- Why Hyland Credentials
Your organization will find that an engagement with Hyland Credentials is a lot more than buying software, we address the needs of your whole organization. We look forward to working with you to make secure, digital credentialing an enduring part of your institution’s legacy.
Hyland is a leading content services provider that enables thousands of organizations to focus on what they do best and deliver better experiences to the people they serve. A new Forrester Consulting study says “content is critical to improving the customer experience, but few are able to leverage its full potential.” Learn to leverage your full potential with Hyland.
- Study: Optimizing use of content is critical to enhancing customer experiences
According to a new commissioned study conducted by Forrester Consulting, organizations recognize that “content is critical to improving the customer experience, but few are able to leverage its full potential.”
Hyland Acquires Learning Machine
- Hyland acquires blockchain-credentialing provider Learning Machine
Hyland, a leading content services provider, announced its acquisition of Learning Machine, an innovator in blockchain-anchored digital credentialing solutions. The acquisition was effective February 1, 2020.
Learning Machine Blog
- Remaking Credentials
When desktop computers came into the workplace 25 years ago, the problem of paper remained. How could print layouts be shared and displayed across a variety of electronic machines and operating systems? The most prominent solution that emerged was Adobe’s Portable Document Format (PDF), a proprietary solution released in the 1990’s as a way to share documents that included text formatting and in-line images. Even though more features were added over time, in essence, PDFs operated as a paper analogue for computers.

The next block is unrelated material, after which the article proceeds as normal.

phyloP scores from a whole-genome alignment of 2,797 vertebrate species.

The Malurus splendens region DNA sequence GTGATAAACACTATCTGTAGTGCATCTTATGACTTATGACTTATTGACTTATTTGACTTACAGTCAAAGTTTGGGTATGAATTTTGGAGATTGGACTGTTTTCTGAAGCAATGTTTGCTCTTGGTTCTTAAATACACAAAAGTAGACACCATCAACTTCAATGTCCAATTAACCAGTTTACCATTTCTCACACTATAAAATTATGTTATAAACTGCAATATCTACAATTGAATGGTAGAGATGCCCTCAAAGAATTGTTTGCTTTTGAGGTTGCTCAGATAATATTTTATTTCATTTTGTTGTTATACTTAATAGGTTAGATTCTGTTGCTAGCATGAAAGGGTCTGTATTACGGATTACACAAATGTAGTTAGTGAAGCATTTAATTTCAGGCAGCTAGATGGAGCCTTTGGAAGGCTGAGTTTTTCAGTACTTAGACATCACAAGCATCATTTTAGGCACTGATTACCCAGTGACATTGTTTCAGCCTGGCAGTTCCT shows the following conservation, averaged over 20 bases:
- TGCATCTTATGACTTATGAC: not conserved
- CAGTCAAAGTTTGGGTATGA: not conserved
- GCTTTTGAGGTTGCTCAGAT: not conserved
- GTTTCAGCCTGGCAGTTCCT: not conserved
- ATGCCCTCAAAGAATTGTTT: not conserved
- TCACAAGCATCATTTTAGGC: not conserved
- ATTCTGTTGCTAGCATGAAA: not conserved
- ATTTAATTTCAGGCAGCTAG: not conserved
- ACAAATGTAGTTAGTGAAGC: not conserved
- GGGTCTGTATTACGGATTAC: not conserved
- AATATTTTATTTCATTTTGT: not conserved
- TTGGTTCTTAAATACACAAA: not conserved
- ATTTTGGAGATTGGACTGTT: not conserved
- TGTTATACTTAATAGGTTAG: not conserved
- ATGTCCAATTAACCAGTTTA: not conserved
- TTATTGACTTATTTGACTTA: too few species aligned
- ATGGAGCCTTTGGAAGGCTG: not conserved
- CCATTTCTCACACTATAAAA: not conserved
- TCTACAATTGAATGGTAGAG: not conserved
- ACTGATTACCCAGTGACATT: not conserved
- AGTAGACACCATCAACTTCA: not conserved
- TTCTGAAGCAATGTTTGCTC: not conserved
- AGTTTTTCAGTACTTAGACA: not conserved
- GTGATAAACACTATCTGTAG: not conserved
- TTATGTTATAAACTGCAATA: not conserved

- A Passport to Greater Opportunity
One of the earliest challenges of statecraft was developing a legible view of its populations. Translating local complexities into simple and summary descriptions was necessary to enable traditional state functions like taxation and planning. This need to describe impelled various standardization efforts, including permanent last names, land registries, and population surveys, which gave society a visible shape that could be centrally recorded and used within legal frameworks to wield state power.
- Badges and Blockcerts
Education and training providers have long been wrestling with the legacy of the credit hour and how to adapt credentialing to a modern world that values skills more than time spent in the classroom. This is in part why the industry has seen an explosion of traditional and alternative providers that are experimenting with new credential formats appropriate for the information age. One of the questions we most frequently encounter at Learning Machine from these providers is: What are the differences between different credentials formats? The implicit question behind that one is: When should I use different types of digital credentials, and why?
- Credential (n.)
Summary of MIT and Learning Machine co-presenting verifiable digital credentials at EDUCAUSE 2018 in Denver Colorado.
Former FBI agent Allen Ezell, and John Bear, Ph.D., have written a book that focuses on corruption within academic credentialing titled, Degree Mills: The Billion-Dollar Industry That Has Sold Over a Million Fake Diplomas. Of course, loss of trust in these formats has resulted in byzantine processes for the transmission and verification of records that is inconvenient and expensive for everyone involved. This is why MIT and Learning Machine started working together in 2016, to make a new kind of digital record that restores trust in credentials like academic records. The result was launching Blockcerts.org
- Digital Identity
A framework for organizing the categories of digital identity and an analysis of where disruptive innovation is most likely to succeed.